ADT Not Needed With Radiation in Favorable Intermediate-Risk PC

ADT Not Needed With Radiation in Favorable Intermediate-Risk PC
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Adding four months of androgen deprivation therapy (ADT) to radiation treatment extends survival and delays metastasis in men with unfavorable intermediate-risk prostate cancer, according to a secondary analysis of a Phase 3 clinical trial.

However, that new trial analysis showed there were no such benefits to ADT therapy for men with favorable intermediate-risk prostate cancer undergoing radiation therapy.

These findings support the National Comprehensive Cancer Network recommendations that ADT treatment only be given to patients with unfavorable intermediate-risk prostate cancer.

The study,” Effect of Androgen Deprivation on Long-term Outcomes of Intermediate-Risk Prostate Cancer Stratified as Favorable or Unfavorable,” was published in the journal JAMA Network Open

Radiation therapy is a prostate cancer treatment strategy that uses high-energy x-rays to target and damage tumor cells. Hormone therapy, also known as androgen deprivation therapy or ADT, aims to reduce the production of androgens, such as testosterone, which fuel cancer cell growth. 

The RTOG 9408 trial (NCT00002597), supported by NRG Oncology and the National Cancer Institute, was a Phase 3 clinical trial investigating the effectiveness of radiation therapy with or without four months of ADT in men with localized prostate cancer.

ADT treatment used Zoladex (goserelin acetate, marketed by AstraZeneca) or leuprolide acetate combined with flutamide two months before and during radiation therapy.

The original analysis found that the short course of ADT increased the proportion of intermediate-risk patients living at least 10 years (to 62%, from 57% with radiation therapy only).

This secondary analysis of the RTOG 9408 data now examined the benefits in patients classified as favorable intermediate-risk (FIR) versus unfavorable intermediate-risk (UIR) prostate cancer. 

The classification was based on the number of intermediate-risk factors, the percentage of positive biopsy cores, and the Gleason score — a higher score reflects the increased likelihood cancer will grow and spread quickly.

A total of 377 men classified as FIR and 513 identified as UIR were included in the analysis; all had an average age of 70 years. The outcomes were distant metastasis (cancer that spread), prostate cancer-specific mortality, and all-cause mortality. The median follow-up for this analysis was 17.8 years.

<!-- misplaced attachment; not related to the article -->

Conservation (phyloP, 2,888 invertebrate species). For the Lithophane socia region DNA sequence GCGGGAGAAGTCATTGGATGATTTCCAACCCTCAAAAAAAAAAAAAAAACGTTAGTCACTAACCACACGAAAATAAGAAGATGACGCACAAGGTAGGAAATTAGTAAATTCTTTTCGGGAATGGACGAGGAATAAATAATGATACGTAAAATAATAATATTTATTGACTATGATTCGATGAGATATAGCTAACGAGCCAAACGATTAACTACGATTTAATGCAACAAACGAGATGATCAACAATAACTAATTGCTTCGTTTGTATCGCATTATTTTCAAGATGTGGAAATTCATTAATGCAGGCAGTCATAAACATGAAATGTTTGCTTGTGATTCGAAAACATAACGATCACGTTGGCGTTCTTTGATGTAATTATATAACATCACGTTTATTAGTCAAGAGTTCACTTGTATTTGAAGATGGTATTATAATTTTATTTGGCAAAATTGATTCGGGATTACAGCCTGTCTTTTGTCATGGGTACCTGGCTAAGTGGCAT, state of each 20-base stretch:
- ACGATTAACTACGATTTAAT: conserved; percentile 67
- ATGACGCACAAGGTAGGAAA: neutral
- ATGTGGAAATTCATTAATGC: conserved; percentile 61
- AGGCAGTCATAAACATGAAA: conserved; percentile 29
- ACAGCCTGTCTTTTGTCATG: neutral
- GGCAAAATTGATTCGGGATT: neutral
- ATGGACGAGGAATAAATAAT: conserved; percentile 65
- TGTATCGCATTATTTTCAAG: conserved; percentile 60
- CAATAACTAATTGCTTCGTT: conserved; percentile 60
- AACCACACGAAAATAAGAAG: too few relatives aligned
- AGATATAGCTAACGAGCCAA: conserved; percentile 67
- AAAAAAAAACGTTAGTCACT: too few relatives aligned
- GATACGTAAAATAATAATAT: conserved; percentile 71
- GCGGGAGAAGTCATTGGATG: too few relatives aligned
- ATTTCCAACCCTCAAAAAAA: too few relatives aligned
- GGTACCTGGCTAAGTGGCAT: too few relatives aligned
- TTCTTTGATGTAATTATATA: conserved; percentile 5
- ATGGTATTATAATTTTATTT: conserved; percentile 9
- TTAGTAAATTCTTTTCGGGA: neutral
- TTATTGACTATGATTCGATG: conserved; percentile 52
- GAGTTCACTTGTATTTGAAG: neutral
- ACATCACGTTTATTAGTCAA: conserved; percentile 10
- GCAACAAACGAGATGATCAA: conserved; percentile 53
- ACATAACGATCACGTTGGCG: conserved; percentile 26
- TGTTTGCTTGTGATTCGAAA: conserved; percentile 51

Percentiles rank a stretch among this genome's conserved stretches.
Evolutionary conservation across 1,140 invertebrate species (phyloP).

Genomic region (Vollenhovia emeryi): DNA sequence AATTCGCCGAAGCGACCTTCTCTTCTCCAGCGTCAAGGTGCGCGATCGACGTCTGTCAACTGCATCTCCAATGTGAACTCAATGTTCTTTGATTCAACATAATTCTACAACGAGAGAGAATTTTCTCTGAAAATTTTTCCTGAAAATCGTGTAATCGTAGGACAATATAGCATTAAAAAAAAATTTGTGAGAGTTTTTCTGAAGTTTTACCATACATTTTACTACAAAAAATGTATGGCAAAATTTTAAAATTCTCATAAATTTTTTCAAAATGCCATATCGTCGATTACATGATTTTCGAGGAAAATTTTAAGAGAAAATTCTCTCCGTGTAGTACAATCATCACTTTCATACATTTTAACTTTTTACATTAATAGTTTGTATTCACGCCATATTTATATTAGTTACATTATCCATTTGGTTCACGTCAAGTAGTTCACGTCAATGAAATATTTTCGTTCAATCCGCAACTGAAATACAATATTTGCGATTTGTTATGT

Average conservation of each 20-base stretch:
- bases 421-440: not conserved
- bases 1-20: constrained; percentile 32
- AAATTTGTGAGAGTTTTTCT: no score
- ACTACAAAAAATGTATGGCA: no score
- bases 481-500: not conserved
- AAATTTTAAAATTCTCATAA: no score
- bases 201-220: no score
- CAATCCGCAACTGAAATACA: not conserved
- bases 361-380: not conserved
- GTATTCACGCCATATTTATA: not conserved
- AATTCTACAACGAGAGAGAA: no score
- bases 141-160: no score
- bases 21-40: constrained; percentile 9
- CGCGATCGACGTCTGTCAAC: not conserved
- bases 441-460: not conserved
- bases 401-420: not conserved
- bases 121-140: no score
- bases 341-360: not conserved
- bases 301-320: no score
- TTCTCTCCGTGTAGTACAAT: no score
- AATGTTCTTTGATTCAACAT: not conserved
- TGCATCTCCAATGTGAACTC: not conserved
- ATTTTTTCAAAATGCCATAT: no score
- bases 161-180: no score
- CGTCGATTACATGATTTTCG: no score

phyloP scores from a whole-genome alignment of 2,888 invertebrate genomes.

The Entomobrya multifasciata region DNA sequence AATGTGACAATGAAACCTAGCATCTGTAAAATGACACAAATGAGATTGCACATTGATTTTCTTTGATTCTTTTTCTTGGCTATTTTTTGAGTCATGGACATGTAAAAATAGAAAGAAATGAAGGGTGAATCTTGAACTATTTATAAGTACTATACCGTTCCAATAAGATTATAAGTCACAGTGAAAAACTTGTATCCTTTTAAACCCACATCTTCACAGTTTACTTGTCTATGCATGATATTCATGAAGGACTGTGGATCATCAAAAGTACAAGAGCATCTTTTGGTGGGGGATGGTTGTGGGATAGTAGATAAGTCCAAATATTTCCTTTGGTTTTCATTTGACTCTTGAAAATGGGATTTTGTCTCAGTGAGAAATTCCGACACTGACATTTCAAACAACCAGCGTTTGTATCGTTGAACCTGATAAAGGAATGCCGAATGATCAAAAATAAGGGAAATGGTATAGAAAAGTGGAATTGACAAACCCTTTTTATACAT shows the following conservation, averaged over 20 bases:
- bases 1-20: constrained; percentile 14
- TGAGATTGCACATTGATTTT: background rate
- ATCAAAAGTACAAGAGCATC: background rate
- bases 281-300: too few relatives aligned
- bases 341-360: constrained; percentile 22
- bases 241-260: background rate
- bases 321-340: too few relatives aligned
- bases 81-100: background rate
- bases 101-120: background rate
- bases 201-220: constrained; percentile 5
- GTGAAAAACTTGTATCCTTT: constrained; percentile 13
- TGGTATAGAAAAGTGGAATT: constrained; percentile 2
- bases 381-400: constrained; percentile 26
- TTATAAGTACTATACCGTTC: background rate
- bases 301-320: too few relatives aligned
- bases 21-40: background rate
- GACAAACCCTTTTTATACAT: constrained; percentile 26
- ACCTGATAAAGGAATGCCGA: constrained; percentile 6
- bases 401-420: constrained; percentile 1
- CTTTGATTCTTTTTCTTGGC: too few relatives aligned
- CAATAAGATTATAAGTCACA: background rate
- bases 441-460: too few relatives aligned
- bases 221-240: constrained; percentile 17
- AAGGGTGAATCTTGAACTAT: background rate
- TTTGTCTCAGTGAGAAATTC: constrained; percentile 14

Compared with patients classified as having FIR cancer, the men classified as UIR had a 2.36 times higher risk of distant metastasis, a 1.84 times higher risk of prostate cancer-specific mortality, and an increased risk of all-cause mortality of 1.19 times. 

Among men with FIR disease, no significant differences were found in those who received ADT compared with those who did not have the additional therapy with respect to distant metastases, prostate cancer-specific mortality, or all-cause mortality. Over the first 15 years, there was also no difference in survival time (11.0 vs. 10.7 years).

In contrast, in patients with UIR disease, ADT’s addition significantly reduced the risk of distant metastasis (by 52%) and of prostate cancer-specific mortality (by 60%). There was a trend toward improved all-cause mortality but the result was not statistically significant. 

In this group, survival time significantly increased from 9.8 years in those without ADT to 10.5 years in men who received ADT. 

“To our knowledge, these are the highest-quality data supporting recent changes in the National Comprehensive Cancer Network guidelines recommending radiation without ADT for patients with FIR disease and combined ADT and radiotherapy for patients with UIR disease,” the investigators wrote. 

The data support splitting intermediate-risk prostate cancer into favorable and unfavorable subgroups, the scientists said.

“Future studies exploring genomic classifiers to further personalize therapy in intermediate-risk prostate cancer should be performed,” they added. 

Steve holds a PhD in Biochemistry from the Faculty of Medicine at the University of Toronto, Canada. He worked as a medical scientist for 18 years, within both industry and academia, where his research focused on the discovery of new medicines to treat inflammatory disorders and infectious diseases. Steve recently stepped away from the lab and into science communications, where he’s helping make medical science information more accessible for everyone.
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Inês holds a PhD in Biomedical Sciences from the University of Lisbon, Portugal, where she specialized in blood vessel biology, blood stem cells, and cancer. Before that, she studied Cell and Molecular Biology at Universidade Nova de Lisboa and worked as a research fellow at Faculdade de Ciências e Tecnologias and Instituto Gulbenkian de Ciência. Inês currently works as a Managing Science Editor, striving to deliver the latest scientific advances to patient communities in a clear and accurate manner.
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Steve holds a PhD in Biochemistry from the Faculty of Medicine at the University of Toronto, Canada. He worked as a medical scientist for 18 years, within both industry and academia, where his research focused on the discovery of new medicines to treat inflammatory disorders and infectious diseases. Steve recently stepped away from the lab and into science communications, where he’s helping make medical science information more accessible for everyone.
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